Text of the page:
A picnic area at Skater’s Lake trail in Metlakatla. (Photo courtesy of Raeme Janes).

Metlakatla’s tribe is using a cultural tourism grant to spread the traditional Tsimshian language around the island’s trails. The $50,000 will be used to educate locals and visitors about traditional plants.

The Yellow Hill and Skater’s Lake trails in Metlakatla, Alaska’s only federal reservation, tempt locals and visitors alike to get outdoors. That’s why the local tribe thinks they’re the perfect spots to teach about traditional plants in the Tsimshian language.

Metlakatla’s tribe received a $50,000 NATIVE Act Grant through the Forest Service and the American Indian Alaska Native Tourism Association. 

Raeme Janes is Metlakatla’s tourism director. She coordinated the grant, which went out to six tribes around the country this year.

“And I said, ‘What the heck’ and I decided to apply for the grant,” Janes said.

The grant winners were announced in January. Now, a two-year clock has started to complete a project with the money. In Metlakatla, that means placards at local trails that show traditional plants, their uses, and what they’re called in the Tsimshian language. 

“The nice thing about it is it will have our traditional Tsimshian cultural uses for it,” she said. “So whether it was a food source, or whether it was a medicinal source, how we would harvest it, the Sm’algyax name for it.”

Metlakatla gets some tourist traffic — Allen Marine Tours takes small groups from Ketchikan over to Annette Island in a catamaran. And small cruise ships occasionally stop there too. The grant will also go toward building a covered seating area for guests coming off tour boats coming from Metlakatla’s popular “bonfire tour.”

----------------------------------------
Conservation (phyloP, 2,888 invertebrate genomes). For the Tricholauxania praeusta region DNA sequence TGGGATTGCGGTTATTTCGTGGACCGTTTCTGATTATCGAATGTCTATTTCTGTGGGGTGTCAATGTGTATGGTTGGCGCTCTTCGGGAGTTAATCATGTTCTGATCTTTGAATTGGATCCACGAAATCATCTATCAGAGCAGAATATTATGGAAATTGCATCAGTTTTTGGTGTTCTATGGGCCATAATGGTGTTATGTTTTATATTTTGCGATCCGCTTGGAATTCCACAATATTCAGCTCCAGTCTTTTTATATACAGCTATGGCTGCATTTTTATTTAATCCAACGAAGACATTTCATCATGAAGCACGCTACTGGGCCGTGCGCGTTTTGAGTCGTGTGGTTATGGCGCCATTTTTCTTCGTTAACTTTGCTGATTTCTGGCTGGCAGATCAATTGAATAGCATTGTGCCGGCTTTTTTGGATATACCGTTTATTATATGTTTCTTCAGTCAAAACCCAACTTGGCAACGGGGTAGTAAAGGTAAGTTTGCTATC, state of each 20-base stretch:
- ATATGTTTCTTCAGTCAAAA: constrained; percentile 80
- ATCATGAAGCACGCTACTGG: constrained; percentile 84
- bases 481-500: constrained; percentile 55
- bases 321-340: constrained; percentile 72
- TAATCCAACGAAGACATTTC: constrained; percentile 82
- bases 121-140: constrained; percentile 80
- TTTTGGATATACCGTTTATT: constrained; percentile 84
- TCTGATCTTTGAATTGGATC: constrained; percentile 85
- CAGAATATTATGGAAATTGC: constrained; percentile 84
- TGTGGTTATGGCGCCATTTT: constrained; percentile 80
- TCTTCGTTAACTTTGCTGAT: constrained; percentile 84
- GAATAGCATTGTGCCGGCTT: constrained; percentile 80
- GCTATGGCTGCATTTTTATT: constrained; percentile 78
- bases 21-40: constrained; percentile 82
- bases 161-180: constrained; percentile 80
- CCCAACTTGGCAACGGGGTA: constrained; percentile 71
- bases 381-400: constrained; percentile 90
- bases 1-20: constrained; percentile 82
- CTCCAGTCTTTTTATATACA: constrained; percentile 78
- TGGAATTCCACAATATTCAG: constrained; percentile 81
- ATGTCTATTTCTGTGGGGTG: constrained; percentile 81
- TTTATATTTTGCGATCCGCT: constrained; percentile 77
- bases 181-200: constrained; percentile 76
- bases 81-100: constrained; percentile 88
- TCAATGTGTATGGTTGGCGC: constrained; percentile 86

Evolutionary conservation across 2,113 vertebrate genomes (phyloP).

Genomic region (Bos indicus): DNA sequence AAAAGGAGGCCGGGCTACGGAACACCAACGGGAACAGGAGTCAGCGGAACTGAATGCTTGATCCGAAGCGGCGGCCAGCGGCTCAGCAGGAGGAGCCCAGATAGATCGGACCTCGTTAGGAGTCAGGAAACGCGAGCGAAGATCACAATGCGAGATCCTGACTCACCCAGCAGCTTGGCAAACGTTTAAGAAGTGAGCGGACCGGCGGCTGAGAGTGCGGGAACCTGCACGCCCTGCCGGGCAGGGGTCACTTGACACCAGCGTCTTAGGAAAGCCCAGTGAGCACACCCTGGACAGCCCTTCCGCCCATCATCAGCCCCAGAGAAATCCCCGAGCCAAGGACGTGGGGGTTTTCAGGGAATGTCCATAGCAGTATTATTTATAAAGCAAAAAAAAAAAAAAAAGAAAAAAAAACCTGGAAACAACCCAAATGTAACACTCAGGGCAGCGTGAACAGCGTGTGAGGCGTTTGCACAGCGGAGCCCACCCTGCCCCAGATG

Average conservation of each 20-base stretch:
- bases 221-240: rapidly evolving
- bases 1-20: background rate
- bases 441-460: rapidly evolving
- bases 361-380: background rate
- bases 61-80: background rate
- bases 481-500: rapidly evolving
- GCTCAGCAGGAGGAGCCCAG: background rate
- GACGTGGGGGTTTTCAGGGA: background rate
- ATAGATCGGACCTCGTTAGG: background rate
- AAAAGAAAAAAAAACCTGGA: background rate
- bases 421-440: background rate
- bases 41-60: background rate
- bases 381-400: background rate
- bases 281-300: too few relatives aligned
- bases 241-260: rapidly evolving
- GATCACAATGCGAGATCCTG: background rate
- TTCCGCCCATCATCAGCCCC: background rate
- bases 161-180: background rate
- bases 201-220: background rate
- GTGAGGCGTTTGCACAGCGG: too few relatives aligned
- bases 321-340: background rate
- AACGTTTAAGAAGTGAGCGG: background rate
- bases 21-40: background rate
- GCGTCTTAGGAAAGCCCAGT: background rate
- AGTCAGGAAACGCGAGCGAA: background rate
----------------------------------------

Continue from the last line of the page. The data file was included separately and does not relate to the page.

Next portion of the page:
Janes said the new placards in particular will help visitors understand Metlakatla’s culture in a deeper way.

“It gives them the opportunity to take a picture of the placard and then they could go home and talk about it,” Janes explained. “It’ll help keep our traditional ties alive because the more people talk about it, you know things spread by the word of mouth and the stronger our culture will grow.”

Yellow Hill in Metlakatla (photo courtesy of Raeme Janes).

And for the year-round residents, the grant means replacing the well-loved boardwalk on Skater’s Lake trail, and making it easier for the next generation to learn the language. 

Janes said everyone will benefit — especially the youngest community members who use the trails to learn harvesting.

“Part of my goal was aiming to help with that — is these kids will have the signs and they’ll be able to read more about it and it will kind of stick with them a little bit better than us just talking about it,” she said.

Metlakatla’s mayor, Albert Smith, agreed that the grant will benefit the town. 

“Having a safe, healthy place to go hike around is also going to be a big benefit to the community,” he said.

Metlakatla Indian Community was the only tribe in Alaska to receive a NATIVE Act Grant this cycle. Other recipients were in Washington, New Mexico, Oklahoma and California.

Editor’s note: this story has been updated to correctly spell Raeme Janes’ last name.

Raegan Miller is a Report for America corps member for KRBD. Your donation to match our RFA grant helps keep her writing stories like this one. Please consider making a tax-deductible contribution at KRBD.org/donate.